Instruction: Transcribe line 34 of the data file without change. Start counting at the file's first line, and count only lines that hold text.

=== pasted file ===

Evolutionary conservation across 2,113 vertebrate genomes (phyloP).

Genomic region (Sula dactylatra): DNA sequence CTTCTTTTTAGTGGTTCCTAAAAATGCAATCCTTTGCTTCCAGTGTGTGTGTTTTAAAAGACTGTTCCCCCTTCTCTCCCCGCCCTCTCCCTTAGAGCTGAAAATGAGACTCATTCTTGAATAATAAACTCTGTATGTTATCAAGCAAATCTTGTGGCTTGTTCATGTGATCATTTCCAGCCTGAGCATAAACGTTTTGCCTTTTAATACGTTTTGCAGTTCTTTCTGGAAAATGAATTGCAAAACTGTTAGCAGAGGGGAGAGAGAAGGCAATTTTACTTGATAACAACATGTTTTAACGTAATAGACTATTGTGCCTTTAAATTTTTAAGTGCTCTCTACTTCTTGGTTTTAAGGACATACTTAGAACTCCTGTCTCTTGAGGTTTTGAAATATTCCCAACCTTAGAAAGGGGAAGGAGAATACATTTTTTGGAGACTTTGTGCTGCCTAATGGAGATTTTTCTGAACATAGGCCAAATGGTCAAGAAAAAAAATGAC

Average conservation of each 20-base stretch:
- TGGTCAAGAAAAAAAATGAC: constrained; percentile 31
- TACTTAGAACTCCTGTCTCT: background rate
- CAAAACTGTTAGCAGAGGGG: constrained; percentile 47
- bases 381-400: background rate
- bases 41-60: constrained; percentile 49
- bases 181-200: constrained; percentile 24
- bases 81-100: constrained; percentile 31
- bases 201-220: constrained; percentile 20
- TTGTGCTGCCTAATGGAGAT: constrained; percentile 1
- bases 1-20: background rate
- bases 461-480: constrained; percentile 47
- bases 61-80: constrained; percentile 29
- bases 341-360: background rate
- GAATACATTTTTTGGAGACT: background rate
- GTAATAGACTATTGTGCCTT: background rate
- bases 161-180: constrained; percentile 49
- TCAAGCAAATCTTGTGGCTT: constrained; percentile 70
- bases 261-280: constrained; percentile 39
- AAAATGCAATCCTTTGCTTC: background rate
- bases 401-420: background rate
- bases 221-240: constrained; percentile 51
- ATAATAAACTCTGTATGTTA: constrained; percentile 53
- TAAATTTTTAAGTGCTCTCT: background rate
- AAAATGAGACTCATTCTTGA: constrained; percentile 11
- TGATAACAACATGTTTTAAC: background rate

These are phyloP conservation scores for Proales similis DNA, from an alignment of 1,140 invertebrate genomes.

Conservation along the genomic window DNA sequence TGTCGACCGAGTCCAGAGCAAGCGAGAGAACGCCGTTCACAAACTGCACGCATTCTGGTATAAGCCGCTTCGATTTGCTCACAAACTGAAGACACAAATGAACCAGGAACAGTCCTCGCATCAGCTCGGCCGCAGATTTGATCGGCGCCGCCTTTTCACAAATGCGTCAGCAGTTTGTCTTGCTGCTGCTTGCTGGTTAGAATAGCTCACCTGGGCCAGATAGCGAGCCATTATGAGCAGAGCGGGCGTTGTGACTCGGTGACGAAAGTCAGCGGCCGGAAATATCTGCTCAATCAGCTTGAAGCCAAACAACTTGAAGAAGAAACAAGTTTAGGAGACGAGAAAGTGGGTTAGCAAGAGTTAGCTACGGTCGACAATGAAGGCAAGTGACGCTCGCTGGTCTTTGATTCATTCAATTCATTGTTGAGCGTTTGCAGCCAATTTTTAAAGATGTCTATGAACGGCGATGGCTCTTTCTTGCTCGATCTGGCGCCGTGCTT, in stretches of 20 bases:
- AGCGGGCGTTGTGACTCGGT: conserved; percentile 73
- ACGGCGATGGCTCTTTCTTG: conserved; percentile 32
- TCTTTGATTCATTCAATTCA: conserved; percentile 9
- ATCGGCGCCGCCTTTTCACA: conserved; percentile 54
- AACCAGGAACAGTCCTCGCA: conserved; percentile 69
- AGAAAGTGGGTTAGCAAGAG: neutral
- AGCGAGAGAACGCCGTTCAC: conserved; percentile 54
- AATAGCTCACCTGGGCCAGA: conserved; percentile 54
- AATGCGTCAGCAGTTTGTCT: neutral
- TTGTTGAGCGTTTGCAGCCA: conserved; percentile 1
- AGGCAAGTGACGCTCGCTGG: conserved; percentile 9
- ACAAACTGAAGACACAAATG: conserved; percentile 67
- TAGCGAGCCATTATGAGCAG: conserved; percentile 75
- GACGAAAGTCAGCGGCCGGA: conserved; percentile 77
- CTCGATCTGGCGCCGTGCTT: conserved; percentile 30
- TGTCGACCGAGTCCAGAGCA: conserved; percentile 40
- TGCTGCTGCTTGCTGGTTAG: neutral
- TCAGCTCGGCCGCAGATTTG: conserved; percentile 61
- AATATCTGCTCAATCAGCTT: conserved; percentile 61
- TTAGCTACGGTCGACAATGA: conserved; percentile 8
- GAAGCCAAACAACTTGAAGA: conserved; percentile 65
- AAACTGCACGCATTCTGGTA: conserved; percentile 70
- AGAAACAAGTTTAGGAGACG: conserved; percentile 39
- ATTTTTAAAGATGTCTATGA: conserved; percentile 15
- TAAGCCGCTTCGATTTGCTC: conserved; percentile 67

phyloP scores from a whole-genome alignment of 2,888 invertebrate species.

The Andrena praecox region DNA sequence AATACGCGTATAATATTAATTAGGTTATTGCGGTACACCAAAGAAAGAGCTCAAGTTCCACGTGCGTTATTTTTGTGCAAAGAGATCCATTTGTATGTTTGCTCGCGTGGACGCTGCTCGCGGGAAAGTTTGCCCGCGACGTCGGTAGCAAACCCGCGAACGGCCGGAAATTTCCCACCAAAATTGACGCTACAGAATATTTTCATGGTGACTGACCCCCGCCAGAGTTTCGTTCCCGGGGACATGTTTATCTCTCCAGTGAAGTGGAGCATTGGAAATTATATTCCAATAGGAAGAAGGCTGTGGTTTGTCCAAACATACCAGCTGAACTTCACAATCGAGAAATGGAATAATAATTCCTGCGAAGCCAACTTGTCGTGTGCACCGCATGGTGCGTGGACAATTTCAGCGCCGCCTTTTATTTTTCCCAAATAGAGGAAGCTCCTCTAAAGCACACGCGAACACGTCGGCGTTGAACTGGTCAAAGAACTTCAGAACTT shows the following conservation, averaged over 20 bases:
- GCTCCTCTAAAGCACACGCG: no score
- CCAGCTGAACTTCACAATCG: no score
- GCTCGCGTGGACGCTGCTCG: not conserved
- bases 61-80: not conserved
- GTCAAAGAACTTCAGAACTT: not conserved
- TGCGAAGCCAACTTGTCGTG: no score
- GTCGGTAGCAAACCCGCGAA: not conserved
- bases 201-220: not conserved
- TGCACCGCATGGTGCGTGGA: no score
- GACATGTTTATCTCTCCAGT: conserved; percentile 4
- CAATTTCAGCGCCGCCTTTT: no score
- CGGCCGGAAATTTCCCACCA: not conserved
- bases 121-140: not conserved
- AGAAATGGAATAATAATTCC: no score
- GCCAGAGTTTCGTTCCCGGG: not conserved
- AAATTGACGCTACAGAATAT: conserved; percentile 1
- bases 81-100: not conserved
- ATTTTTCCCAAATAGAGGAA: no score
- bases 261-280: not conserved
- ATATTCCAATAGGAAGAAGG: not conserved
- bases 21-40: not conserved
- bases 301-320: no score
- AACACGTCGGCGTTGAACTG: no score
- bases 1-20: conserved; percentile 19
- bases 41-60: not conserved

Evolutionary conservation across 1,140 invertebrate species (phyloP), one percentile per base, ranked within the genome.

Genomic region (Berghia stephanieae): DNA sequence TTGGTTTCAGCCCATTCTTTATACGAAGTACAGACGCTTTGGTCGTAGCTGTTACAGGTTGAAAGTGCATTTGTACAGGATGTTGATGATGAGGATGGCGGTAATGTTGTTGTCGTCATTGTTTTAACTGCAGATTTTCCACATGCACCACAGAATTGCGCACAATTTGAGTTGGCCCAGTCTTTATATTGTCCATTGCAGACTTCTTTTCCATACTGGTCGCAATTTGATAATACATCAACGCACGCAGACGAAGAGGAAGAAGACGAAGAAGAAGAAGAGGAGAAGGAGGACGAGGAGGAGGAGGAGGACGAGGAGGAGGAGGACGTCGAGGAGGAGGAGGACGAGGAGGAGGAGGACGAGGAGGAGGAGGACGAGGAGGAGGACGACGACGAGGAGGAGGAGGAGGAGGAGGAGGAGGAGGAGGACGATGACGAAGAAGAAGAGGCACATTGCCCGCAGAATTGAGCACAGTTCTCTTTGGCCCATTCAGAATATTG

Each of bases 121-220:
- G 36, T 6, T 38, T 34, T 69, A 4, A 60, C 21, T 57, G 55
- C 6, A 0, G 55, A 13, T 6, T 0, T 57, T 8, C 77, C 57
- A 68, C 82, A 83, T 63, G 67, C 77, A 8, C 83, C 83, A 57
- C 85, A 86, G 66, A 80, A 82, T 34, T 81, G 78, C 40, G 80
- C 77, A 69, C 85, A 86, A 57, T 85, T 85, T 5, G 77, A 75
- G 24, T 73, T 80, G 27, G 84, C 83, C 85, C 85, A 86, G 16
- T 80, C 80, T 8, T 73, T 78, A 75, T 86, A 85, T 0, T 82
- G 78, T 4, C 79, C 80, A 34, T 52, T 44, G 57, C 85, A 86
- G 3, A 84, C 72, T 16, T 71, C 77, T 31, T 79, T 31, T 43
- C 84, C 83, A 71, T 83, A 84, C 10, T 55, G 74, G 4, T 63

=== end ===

- ATCGGCGCCGCCTTTTCACA: conserved; percentile 54